During the summer, I was road tripping around the northwest part of the United States. Johnny caught a flight into Reno, Nevada. I drove to Reno, picked him up at the airport, and then we traveled towards the mountains.

In the small town of Lone Pine, we parked my car for safe keeping in the parking lot of the Chamber of Commerce. We made a sign with one word... YOSEMITE!
Teaching Johnny some bad habits... hitchhiking. Our plan was to hitchhike from Lone Pine to the town of Lee Vining, then catch a ride into Yosemite.
We caught a ride from Lone Pine to Lee Vining with a Navy Pilot named Ben. He dropped us off just before Lee Vining at the intersection of Hwy 395 and Route 120.
Route 120 is a road that leads into Yosemite. At the beginning of Route 120 there was a little convenience store. We took a short break at the store,  then walked back out to the road. We crossed the road and held up our sign. The first car that passed by stopped. We caught a ride into Yosemite with two free spirits who had just spent two weeks at Burning Man named Sam and Cambell. Sam said that she was trying to practice radical generosity, so they offered us a ride. Into Yosemite!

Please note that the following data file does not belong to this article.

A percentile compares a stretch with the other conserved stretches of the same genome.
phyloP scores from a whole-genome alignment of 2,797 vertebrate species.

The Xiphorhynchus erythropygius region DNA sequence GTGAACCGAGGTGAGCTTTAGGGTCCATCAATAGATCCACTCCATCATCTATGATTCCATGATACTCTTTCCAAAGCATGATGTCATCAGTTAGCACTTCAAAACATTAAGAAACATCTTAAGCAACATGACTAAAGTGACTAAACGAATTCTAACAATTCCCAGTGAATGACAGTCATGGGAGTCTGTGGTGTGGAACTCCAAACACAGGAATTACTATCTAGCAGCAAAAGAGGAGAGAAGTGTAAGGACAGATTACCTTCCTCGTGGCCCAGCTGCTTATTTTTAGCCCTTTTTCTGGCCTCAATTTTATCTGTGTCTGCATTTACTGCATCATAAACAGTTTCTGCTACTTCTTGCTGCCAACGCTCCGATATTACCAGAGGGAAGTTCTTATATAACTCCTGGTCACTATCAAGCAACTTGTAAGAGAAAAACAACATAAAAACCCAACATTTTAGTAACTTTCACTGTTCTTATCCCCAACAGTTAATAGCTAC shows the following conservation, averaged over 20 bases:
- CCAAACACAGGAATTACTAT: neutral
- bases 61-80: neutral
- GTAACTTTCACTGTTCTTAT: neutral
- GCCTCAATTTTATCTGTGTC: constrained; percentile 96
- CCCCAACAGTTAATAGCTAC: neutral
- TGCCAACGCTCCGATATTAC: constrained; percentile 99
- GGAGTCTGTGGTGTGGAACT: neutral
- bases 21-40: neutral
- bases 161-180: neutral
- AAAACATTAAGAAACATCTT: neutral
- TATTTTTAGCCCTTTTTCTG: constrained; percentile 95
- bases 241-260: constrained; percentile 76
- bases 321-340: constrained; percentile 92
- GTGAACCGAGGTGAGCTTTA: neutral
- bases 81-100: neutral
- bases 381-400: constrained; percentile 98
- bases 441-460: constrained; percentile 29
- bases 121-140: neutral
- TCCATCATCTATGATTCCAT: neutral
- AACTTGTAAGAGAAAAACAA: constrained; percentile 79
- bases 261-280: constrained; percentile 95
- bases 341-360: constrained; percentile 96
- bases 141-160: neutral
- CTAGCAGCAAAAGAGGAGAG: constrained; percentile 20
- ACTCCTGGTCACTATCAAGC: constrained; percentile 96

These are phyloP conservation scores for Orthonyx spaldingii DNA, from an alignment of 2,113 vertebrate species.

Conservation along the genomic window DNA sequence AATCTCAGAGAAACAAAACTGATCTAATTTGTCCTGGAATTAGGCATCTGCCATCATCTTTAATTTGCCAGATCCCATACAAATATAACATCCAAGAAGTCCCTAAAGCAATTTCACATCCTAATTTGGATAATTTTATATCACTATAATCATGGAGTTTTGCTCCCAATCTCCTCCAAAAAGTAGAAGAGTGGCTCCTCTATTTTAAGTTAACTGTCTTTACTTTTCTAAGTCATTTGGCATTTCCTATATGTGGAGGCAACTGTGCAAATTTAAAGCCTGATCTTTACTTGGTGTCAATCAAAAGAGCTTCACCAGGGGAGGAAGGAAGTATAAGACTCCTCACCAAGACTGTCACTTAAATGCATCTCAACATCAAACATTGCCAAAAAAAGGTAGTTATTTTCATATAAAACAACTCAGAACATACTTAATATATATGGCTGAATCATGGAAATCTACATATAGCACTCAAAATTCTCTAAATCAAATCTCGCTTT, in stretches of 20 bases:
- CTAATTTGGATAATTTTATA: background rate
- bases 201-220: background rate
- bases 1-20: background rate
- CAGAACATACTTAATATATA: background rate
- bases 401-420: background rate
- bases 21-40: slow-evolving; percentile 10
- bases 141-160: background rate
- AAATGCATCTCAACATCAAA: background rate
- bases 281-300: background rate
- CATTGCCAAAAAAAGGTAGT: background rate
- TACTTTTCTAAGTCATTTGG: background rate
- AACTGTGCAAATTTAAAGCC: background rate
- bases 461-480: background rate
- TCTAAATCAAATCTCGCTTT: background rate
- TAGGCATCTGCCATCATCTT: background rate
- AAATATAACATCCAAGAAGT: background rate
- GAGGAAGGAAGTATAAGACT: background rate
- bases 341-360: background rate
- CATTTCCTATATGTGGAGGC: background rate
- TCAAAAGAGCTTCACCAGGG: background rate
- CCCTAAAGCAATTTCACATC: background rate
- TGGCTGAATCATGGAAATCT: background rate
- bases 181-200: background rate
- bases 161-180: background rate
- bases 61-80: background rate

The adventure begins... the mountains are calling.
Looking beyond.
Carrying my home on my back.
The dawn of a new day.
Straight ahead.
A meadow painted red by the color of the flora.
A coyote sitting in a meadow.
Old trees hold memories.
Pit master
Catching rainbow trout like they were fish in a barrel.
When the moonlight is so bright you cannot sleep.
Awakened by the breeze and the morning sun bouncing off the side of the mountains.
Cathedral Lake under Cathedral Rock
Fall colors beckon, but may the summer never end.
A fallen giant lifting heavy stones by it's roots.
Mapping out our route moment by moment.
The light flows from above and shimmers down the river.
Caught in a hail storm, but still having fun.
Our destination for the day.
Footprints left behind. Friend or Foe?
People you meet along the way - Zoe a solo hiker that traveled half way around the world to hike the JMT. Dreams do come true.